Plumridge explained that her ex-partner died a week before Christmas 2018 and that his birthday is on March 30 – anniversaries that have aroused painful feelings.
& # 39; She starts to wonder if we can let him come back or if she can die with him.
& # 39; This is a daily matter that we talk about, which is difficult, but I am trying to get through this with as much integrity and honesty as I can. & # 39;
Staying one day at a time: the family has its own way of dealing with grief and continues to seek support from counselors
The mother of the four, when her ex-partner died for the first time, said she wanted her children to feel they could get as much help as they needed.
Her oldest daughter is currently speaking with a professional, but her two other daughters tend to trust themselves.
Grief counseling is something that Mrs. Plumridge says she is currently working on the implementation in Amarlie's life.
& # 39; I hope that by talking about it and never shutting her off and really letting her express herself, she can feel exactly what she needs to feel.
The mother of the four said when her ex-partner died for the first time, she wanted her children to feel they could get as much help as they needed
& # 39; She sees me crying when she feels deeply sad, she knows that when she is sad I feel sad and then she thinks it's wrong, she asks if she upset me while she wipes away my tears and I tell her that she makes mummy the happiest mummy in the whole world.
She sees me crying when she feels deeply sad, she knows that when she is sad I get sad and then she thinks it's her fault
& # 39; I hope she eventually understands what happened and finds a way to deal with it in her own way.
& # 39; That she will not end up in a vicious circle of depression or struggle with mental health.
& # 39; I really hope that by leaving her open and talking to me and others, she will not continue that cycle. & # 39;
Keeping memories alive has also been crucial – and Amarlie will often ask for photos that Mrs. Plumridge has from her father on her phone.
& # 39; She asks me to look at his pictures that I've kept on my phone most mornings and some days she makes her happy and I watch her eyes light up and a huge smile over her face crawls and I know that day will be a good day.
& # 39; At the moment the only thing we can really do together is look at the pictures & watch the few videos I have on my phone, & # 39; said Mrs. Plumridge.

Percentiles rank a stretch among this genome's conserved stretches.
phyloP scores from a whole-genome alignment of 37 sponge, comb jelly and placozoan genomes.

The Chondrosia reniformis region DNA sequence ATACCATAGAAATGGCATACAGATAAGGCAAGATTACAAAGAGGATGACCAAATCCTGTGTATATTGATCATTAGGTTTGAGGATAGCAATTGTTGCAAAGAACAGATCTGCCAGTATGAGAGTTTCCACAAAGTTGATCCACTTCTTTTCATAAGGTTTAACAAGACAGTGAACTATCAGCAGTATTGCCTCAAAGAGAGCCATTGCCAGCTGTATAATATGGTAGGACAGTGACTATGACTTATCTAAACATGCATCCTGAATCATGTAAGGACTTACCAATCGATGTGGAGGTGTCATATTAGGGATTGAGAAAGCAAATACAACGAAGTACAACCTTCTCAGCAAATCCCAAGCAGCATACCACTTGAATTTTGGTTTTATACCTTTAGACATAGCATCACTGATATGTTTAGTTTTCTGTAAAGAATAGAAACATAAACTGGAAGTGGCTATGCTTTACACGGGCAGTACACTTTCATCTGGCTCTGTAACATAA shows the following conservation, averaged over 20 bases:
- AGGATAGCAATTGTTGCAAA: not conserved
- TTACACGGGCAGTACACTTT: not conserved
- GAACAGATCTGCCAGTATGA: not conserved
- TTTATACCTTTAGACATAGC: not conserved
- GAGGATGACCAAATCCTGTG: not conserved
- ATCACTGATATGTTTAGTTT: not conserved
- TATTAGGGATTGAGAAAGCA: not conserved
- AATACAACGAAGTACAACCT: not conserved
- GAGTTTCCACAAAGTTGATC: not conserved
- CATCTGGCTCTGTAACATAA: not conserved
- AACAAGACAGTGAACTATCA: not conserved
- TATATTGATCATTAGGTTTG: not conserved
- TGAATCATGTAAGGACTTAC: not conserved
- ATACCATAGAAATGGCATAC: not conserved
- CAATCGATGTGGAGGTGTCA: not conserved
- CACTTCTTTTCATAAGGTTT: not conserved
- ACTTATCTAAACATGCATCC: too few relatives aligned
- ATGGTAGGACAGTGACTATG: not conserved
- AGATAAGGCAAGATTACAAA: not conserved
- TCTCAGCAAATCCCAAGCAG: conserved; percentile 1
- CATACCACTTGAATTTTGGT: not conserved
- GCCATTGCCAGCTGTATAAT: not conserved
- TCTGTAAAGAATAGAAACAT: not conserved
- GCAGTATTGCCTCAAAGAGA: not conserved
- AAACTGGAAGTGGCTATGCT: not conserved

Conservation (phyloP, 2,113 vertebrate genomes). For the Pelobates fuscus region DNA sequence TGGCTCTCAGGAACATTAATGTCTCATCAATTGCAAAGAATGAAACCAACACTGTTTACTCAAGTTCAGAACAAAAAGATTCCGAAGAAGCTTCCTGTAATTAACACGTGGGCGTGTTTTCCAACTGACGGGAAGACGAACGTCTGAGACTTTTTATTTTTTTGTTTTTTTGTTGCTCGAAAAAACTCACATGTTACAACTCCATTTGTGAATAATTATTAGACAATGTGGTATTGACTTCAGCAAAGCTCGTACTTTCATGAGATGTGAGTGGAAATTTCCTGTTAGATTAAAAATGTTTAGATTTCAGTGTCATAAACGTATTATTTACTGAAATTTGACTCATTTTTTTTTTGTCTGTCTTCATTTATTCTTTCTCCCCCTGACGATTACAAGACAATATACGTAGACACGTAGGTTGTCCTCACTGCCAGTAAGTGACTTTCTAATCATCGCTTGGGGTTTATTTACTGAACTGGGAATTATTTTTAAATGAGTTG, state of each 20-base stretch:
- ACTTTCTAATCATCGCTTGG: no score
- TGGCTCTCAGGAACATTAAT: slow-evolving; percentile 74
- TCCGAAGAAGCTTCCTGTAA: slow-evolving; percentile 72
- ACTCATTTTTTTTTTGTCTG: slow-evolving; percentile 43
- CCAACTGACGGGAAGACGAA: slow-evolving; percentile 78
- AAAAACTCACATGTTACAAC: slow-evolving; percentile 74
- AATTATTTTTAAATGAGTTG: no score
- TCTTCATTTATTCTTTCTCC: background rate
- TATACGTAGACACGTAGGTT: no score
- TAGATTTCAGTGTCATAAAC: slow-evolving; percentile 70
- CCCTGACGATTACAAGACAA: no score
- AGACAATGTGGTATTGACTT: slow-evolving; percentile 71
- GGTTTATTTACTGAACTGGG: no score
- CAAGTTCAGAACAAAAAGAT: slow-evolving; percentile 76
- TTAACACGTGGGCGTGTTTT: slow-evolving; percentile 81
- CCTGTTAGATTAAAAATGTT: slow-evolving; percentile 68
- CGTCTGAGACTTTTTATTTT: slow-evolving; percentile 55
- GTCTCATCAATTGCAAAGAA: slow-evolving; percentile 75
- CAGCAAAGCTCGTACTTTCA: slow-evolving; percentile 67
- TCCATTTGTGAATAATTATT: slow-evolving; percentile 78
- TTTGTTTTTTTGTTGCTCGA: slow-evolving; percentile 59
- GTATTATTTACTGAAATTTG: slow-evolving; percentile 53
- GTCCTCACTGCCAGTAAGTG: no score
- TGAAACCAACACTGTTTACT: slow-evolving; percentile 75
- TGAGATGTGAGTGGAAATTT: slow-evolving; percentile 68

Mrs. Plumridge said that the family cannot visit Mr. Godden's grave for the time being, as this traumatizes Amarlie.
& # 39; We had to stop taking her because she became hysterical when we went there and would constantly ask to take him out. She wanted us to pick him up. & # 39;
& # 39; At the moment we only look at the pictures & # 39; s and watch the few videos I have on my phone.
& # 39; I also have a few songs that he gave to her during my pregnancy and when she was born and the whole family sings those songs, which is pretty cute and helps us remember. & # 39;
Unfortunately, the family cannot visit Mr. Godden's grave, because this is too traumatic for Amarlie
While Plumridge, who is also a blogger, can talk openly about dealing with the death of Mr. Godden and the struggle of her child, she urges anyone who is sad to seek help – not to try it alone to do.
Mrs Plumridge says that the most important thing anyone can do when they are in a similar situation is to seek help
& # 39; Losing someone to suicide is such a different grieving process than just a normal death, because there are so many questions.
& # 39; My advice if someone has lost someone is to guide them through sadness. & # 39;
Mrs. Plumridge said she was just sorry that she wasn't thinking about advising her child as a way for her to contemplate and reflect on her feelings.
& # 39; I thought she was too young to counsel. I feel like I was there and a constant for her, she needed someone else to talk about it.
& # 39; I only tell her what I know and I am not a professional. I only respond the way I know, but my feelings are not the same as hers.
& # 39; Professionals know how to talk to children and my advice is to get help right away. & # 39;
If this story has caused problems, please contact lifeline on 13 11 14
For help with depression, contact Beyond Blue1300 22 4636
If you need help with a child who is in pain, go to Feel The Magic, an organization that supports children suffering from sorrow